14. Scientist out to break Amdahl’s law
Few people are aware there are strict decreasing returns for adding more and more processors to solving most problems, this is referred to as Amdahl’s Law. Some problems exist which don’t require sequential solution, but they tend to be few and far between, and many time these can be solved quickly using vector processing. It’s good to see work continues to solving the limits set by Amdahl, however, I wouldn’t hold my breath.
“Many attempts have been made over the last 46 years to rewrite Amdahl’s law, a theory that focuses on performance relative to parallel and serial computing. One scientist hopes to prove that Amdahl’s law can be surpassed, and that it doesn’t apply in certain parallel computing models. A presentation titled “Breaking the Law” at the International Supercomputing Conference this week in Leipzig, Germany, will show how “pitfalls of Amdahl’s law can be avoided in specific situations,” according to a blog entry that provides a teaser on the presentation.”
15. India to send world’s last telegram. Stop.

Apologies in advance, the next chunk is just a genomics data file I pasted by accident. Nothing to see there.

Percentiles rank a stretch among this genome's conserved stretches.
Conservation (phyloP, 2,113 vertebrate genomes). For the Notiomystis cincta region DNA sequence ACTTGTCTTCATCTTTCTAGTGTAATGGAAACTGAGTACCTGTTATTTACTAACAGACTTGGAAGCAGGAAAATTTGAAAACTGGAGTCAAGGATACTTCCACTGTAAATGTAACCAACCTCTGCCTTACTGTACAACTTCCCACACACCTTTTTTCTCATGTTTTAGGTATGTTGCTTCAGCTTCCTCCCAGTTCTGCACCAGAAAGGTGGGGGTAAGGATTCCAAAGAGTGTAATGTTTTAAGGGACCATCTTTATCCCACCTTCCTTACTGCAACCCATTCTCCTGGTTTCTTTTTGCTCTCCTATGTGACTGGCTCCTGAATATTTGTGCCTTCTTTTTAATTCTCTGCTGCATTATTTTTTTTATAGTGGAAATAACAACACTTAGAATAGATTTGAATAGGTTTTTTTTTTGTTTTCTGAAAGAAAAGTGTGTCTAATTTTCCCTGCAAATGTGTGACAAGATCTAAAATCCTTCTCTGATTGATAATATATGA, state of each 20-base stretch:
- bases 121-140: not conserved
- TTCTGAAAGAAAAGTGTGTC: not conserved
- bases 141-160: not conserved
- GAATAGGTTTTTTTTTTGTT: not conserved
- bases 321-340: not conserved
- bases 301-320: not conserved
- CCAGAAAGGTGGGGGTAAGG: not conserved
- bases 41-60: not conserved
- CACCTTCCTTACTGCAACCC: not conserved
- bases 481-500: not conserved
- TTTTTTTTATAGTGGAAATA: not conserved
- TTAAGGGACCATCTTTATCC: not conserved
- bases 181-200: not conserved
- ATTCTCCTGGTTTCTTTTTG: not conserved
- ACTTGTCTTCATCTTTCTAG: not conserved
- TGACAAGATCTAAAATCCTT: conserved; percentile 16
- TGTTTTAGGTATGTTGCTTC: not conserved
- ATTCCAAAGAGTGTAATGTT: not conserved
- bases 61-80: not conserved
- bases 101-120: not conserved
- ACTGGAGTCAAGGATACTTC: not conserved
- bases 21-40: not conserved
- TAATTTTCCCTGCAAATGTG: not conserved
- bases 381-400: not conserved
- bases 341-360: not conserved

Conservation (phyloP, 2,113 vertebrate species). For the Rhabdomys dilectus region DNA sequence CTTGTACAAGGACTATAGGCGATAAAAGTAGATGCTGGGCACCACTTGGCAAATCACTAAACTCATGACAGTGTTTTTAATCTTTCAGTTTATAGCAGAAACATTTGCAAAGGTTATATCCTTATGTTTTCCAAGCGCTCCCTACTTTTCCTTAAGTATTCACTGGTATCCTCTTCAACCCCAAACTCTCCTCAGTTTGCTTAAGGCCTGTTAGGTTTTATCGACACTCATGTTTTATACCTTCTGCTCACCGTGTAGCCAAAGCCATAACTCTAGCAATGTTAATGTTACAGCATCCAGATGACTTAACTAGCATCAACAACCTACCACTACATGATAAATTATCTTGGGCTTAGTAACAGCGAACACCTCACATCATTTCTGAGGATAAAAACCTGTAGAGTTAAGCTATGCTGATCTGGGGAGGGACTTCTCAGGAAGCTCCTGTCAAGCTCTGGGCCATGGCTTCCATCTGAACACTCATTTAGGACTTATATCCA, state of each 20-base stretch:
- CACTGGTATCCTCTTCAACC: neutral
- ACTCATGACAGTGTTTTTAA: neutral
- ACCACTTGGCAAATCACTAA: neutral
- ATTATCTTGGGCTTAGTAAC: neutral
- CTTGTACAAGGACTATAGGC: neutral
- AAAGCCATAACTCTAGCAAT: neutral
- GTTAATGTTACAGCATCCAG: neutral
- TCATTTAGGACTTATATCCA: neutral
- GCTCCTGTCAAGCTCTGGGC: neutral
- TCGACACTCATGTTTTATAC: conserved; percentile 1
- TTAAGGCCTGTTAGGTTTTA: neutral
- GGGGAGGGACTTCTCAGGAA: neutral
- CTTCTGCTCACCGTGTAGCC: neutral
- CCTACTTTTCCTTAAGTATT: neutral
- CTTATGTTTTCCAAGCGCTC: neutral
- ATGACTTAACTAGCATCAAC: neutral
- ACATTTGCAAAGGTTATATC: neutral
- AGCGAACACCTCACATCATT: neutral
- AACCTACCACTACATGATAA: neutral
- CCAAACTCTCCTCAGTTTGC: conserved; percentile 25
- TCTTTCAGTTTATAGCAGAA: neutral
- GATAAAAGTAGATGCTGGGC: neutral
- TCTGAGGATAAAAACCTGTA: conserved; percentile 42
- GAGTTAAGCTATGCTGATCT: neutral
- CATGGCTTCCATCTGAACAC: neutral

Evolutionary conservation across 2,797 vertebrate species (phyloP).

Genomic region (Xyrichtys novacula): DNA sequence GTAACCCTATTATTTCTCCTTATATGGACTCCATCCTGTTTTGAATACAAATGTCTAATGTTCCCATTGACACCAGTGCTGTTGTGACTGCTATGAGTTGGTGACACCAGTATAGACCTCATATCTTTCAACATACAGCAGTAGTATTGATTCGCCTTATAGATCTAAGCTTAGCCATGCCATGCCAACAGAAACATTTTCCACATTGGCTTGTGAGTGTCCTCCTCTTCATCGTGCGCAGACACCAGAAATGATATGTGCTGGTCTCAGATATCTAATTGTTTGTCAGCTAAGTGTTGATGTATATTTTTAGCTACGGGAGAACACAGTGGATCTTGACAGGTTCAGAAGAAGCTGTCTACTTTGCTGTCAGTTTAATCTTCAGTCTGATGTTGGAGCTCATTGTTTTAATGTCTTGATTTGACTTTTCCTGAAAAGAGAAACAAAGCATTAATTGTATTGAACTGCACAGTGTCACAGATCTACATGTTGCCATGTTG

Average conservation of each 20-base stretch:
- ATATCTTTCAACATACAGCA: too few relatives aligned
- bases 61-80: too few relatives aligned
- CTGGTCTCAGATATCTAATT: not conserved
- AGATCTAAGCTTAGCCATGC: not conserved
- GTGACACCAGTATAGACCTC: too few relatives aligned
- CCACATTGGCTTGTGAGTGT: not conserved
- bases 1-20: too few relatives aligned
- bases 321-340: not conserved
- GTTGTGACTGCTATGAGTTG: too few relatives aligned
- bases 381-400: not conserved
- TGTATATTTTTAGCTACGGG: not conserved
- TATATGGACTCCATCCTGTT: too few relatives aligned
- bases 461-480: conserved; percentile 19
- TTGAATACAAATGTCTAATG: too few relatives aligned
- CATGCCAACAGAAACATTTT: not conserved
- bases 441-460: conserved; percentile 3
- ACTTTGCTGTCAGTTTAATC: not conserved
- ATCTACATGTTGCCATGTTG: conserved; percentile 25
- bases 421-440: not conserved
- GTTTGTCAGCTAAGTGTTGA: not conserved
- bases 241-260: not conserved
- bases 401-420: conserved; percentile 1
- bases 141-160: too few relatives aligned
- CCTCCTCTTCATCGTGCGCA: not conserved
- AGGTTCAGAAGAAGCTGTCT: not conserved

It’s rather hard to believe telegrams still exist, and really they don’t because it seems that, in India, they have already been replaced by a sort of structure email service. Regardless, even that is being shut down. Well – Morse had a good run.
“At the Bharat Sanchar Nigam Limited (BSNL), India’s state-owned telecom company, a message emerges from a dot matrix printer addressing a soldier’s Army unit in Delhi. “GRANDMOTHER SERIOUS. 15 DAYS LEAVE EXTENSION,” it reads. It’s one of about 5,000 such missives still being sent every day by telegram – a format favored for its “sense of urgency and authenticity,” explains a BSNL official. But the days of such communication are numbered: The world’s last telegram message will be sent somewhere in India on July 14.”
16. Openstack: Open source software for building private and public clouds